The chances of a European rival to the US Global Positioning System have increased after reports emerged that the partners making up the Galileo project have settled their differences and finally signed a joint venture agreement.
Last week, Jacques Barrot, the EU transport commissioner, said he was writing to the eight companies building the Galileo system to discover the reason why the project was running a year behind its operation deadline of 2010.
The Galileo project is a joint initiative of the European Commission and the European Space Agency. It aims to build and operate a network of up to 30 satellites that will provide location-based services globally to service providers. Its direct rival is the US GPS network, which is owned and operated by the US Department of Defense.
The Galileo project is to be built by a consortium including the European aerospace company EADS, France’s Thales and Alcatel-Lucent, the UK’s Inmarsat Plc, Italy’s Finmeccanica, AENA and Hispasat of Spain, and a number of German companies including Deutsche Telekom AG.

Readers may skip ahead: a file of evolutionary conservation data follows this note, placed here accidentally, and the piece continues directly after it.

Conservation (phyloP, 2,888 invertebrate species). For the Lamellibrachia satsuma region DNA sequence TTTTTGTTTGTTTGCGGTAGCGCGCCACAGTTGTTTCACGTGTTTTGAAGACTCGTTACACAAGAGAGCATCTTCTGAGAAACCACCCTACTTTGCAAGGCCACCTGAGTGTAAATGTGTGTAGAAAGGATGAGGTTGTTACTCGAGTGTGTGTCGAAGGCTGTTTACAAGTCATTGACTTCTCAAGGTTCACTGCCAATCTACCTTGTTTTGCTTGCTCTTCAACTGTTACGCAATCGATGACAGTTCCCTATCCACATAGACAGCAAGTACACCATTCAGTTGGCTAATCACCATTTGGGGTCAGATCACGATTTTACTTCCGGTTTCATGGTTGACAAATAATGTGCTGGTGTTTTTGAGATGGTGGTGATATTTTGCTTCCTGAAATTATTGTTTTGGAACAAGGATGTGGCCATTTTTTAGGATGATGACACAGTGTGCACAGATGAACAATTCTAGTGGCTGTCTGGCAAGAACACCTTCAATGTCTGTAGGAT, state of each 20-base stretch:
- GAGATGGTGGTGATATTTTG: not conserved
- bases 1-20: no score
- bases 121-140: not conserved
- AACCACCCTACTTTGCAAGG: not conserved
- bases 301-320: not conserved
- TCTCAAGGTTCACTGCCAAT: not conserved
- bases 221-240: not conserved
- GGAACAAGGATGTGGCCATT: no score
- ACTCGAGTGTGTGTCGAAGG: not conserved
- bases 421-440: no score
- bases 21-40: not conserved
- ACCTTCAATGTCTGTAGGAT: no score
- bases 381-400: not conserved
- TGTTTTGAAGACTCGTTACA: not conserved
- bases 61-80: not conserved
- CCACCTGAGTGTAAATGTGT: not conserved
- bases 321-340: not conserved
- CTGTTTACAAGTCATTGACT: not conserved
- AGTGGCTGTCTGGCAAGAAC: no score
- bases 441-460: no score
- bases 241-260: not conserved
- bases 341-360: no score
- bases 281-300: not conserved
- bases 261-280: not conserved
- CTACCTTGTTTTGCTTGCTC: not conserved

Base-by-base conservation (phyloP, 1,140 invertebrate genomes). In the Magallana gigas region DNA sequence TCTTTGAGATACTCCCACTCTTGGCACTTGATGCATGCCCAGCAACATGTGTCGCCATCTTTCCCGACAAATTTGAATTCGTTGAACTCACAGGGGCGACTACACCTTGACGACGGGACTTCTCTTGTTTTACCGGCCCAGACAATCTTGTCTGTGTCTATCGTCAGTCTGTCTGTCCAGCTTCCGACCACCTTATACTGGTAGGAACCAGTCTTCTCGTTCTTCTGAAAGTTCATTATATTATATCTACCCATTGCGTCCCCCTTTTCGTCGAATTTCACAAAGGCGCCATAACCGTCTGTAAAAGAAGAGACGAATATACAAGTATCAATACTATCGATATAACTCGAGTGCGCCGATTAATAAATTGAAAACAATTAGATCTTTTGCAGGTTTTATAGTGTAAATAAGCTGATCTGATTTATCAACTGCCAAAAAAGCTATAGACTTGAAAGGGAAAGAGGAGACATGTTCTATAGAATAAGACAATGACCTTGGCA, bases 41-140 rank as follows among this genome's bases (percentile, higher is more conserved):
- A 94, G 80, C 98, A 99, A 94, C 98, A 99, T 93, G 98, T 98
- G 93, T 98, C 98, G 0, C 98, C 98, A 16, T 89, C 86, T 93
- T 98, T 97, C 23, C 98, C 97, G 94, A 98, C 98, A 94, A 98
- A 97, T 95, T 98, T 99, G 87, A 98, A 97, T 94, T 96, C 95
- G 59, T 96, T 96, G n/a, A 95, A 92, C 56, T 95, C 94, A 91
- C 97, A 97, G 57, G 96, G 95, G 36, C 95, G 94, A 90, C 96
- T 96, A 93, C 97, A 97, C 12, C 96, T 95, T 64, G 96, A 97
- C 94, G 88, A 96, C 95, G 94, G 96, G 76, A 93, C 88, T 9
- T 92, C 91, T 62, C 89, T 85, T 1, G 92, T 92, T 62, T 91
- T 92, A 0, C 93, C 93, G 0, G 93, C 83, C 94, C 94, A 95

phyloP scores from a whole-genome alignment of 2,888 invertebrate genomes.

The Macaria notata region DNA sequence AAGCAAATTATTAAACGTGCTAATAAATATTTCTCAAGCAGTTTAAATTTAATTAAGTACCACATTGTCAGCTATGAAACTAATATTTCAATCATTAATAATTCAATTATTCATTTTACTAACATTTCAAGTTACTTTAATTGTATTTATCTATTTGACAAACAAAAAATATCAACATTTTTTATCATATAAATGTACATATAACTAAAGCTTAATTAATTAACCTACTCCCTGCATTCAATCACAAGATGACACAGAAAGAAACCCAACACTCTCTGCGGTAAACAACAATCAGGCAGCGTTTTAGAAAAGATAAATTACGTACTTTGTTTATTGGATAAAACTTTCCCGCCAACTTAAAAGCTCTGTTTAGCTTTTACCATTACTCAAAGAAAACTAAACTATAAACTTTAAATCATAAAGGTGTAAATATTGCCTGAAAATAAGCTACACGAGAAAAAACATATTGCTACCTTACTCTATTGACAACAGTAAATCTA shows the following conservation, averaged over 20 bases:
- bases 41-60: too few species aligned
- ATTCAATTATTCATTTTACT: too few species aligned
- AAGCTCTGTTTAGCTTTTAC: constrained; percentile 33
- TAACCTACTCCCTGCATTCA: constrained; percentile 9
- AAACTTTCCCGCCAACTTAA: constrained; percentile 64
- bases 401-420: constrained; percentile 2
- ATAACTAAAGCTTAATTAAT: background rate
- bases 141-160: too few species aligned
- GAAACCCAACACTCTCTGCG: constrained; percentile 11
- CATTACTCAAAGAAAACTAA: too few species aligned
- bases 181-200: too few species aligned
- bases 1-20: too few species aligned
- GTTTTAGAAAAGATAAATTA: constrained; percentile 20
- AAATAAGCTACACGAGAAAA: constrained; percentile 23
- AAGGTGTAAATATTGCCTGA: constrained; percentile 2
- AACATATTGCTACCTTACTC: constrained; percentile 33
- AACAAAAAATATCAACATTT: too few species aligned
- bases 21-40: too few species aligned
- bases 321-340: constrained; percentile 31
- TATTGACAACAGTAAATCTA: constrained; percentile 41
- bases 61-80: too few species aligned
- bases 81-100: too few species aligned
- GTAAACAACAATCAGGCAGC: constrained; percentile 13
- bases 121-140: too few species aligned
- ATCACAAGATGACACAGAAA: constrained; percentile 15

Now it seems that the companies have finally signed a joint venture agreement, and some of the members of the consortium at least are optimistic of the future of the project, despite past difficulties.
Speaking to Computer Business Review, Patrick McDougal, vice president of corporate development at the UK satellite operator Inmarsat, and who is also and director of the Galileo program, was frank about the problems the project has faced in the past.
There were some real problems with the original deadline of 2010, said McDougal, citing delays to the concession program, and the slowness to incorporate and put in place plans that were needed.
He was also frank about the reasons for going to the expense of building a network of satellites to rival the GPS system, and was insistent that the project is not a rival to GPS, and indeed will actually complement the GPS system.
This is a pan European project on an unprecedented basis, said McDougal. Galileo will combine the GPS open signal but will offer significant improvement in positioning with up to single digit meters.
Galileo will offer option to have signals authenticated and guaranteed to make a more robust promise for service providers, he told Computer Business Review.
He confirmed the Galileo system would utilize a different chipset to that of the GPS system, and was upbeat about the prospects going forward.
I am cautiously optimistic, he said, Galileo will go forward one way or another. Whether it will go forward in the same manner of the previous few years, we don’t know yet.